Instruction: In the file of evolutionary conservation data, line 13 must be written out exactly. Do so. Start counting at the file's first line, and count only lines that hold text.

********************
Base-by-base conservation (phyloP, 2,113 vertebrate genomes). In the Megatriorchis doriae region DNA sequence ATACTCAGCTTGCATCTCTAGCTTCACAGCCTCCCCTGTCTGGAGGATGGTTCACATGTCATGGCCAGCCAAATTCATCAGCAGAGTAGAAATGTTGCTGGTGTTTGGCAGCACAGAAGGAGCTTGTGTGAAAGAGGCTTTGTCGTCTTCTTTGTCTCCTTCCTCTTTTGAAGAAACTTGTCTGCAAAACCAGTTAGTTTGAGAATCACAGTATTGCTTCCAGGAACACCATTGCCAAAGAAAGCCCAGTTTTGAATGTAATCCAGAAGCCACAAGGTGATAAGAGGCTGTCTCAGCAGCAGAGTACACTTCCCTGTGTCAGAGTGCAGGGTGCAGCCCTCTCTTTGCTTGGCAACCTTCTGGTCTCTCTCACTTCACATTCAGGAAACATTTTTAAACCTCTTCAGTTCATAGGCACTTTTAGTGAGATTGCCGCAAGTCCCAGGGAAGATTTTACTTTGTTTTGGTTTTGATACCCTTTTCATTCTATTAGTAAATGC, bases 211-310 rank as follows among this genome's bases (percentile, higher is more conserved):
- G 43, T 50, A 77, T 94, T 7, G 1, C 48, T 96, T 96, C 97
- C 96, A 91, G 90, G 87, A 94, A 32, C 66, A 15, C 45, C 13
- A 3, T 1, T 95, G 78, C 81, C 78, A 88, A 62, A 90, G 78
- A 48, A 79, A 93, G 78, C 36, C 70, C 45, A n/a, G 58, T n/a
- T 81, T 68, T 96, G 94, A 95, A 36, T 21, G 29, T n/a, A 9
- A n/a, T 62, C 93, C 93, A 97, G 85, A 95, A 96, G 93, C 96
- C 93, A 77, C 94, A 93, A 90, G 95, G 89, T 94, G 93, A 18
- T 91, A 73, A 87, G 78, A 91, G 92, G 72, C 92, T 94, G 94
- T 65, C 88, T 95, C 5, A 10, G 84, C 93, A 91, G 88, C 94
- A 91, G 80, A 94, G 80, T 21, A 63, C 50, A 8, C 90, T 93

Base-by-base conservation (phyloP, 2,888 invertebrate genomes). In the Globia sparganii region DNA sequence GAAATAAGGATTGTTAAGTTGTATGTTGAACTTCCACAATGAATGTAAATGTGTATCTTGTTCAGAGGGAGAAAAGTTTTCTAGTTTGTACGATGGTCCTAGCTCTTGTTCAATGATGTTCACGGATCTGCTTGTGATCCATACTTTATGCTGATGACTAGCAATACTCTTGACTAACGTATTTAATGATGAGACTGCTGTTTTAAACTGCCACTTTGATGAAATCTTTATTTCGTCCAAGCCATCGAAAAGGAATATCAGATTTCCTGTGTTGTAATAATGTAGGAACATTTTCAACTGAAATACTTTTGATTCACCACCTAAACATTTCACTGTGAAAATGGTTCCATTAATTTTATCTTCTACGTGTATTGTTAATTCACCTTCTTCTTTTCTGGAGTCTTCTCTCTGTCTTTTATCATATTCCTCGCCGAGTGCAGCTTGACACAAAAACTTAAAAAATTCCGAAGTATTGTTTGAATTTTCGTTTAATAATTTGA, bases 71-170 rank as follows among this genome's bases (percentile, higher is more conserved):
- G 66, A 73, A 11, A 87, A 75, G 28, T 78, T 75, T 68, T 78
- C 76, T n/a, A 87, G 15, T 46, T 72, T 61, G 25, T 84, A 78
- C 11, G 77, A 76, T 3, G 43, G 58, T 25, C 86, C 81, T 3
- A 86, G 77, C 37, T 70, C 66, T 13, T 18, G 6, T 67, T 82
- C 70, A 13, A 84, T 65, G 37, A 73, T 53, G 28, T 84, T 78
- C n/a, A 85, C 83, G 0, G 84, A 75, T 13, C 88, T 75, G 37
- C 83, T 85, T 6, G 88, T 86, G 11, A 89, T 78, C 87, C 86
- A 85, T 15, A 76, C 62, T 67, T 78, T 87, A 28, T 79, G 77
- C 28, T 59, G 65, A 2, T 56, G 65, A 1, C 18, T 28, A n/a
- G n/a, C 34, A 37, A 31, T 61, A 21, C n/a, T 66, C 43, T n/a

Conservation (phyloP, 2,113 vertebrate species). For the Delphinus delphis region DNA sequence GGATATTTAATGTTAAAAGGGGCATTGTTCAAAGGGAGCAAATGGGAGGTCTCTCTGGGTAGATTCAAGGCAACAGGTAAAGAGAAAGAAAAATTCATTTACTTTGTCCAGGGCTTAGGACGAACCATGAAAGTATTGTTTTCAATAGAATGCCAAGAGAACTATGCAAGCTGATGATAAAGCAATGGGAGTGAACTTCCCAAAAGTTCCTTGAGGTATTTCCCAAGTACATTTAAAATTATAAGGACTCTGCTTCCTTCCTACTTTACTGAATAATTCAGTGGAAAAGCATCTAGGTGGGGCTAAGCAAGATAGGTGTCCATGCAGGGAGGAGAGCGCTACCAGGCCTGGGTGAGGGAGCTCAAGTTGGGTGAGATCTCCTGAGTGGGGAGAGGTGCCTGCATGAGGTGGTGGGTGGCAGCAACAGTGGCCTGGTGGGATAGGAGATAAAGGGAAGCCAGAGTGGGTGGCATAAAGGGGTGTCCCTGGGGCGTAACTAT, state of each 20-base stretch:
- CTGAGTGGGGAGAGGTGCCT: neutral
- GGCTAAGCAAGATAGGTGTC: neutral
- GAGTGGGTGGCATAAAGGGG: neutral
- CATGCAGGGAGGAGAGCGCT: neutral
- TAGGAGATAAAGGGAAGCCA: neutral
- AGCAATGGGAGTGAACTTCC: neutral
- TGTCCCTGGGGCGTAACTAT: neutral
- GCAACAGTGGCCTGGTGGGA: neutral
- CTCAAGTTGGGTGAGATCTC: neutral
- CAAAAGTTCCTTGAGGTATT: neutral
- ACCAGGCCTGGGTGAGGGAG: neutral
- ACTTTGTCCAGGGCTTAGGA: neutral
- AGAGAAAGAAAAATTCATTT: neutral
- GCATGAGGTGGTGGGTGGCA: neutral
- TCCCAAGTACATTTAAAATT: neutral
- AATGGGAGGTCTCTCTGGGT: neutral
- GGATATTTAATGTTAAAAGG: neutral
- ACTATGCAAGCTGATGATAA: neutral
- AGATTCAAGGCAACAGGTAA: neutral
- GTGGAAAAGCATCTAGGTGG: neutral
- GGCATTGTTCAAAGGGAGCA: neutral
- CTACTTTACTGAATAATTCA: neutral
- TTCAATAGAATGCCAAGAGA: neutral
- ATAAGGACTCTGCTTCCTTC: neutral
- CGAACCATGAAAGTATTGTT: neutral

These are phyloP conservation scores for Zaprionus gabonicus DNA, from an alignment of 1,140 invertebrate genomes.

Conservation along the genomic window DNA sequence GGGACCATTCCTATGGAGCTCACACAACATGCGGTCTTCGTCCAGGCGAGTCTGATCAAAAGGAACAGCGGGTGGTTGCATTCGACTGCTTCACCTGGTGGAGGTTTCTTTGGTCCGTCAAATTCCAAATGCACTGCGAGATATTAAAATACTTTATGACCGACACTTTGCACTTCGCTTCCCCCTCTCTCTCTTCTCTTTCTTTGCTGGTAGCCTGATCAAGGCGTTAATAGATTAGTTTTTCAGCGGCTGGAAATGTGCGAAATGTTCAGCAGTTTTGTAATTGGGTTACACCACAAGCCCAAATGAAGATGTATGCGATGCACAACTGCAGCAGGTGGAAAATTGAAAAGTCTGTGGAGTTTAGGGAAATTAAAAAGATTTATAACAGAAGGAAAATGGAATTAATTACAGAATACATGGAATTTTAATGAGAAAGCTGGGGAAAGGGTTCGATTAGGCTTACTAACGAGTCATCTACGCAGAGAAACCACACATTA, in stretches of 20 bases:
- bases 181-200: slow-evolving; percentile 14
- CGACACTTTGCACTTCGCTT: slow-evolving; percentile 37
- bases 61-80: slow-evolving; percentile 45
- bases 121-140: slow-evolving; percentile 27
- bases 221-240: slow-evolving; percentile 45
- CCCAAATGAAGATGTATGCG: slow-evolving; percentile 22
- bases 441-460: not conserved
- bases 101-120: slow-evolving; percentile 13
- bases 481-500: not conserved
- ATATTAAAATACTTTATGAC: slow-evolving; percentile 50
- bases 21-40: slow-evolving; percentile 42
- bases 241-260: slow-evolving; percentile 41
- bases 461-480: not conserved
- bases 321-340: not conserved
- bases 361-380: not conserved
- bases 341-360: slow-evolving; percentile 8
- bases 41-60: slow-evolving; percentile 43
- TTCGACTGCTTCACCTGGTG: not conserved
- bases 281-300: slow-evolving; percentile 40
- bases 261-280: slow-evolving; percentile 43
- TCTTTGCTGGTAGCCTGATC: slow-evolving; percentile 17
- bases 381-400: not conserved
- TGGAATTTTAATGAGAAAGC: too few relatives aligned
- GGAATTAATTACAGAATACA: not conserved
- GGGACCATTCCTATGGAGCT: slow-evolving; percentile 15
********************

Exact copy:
- G 66, A 73, A 11, A 87, A 75, G 28, T 78, T 75, T 68, T 78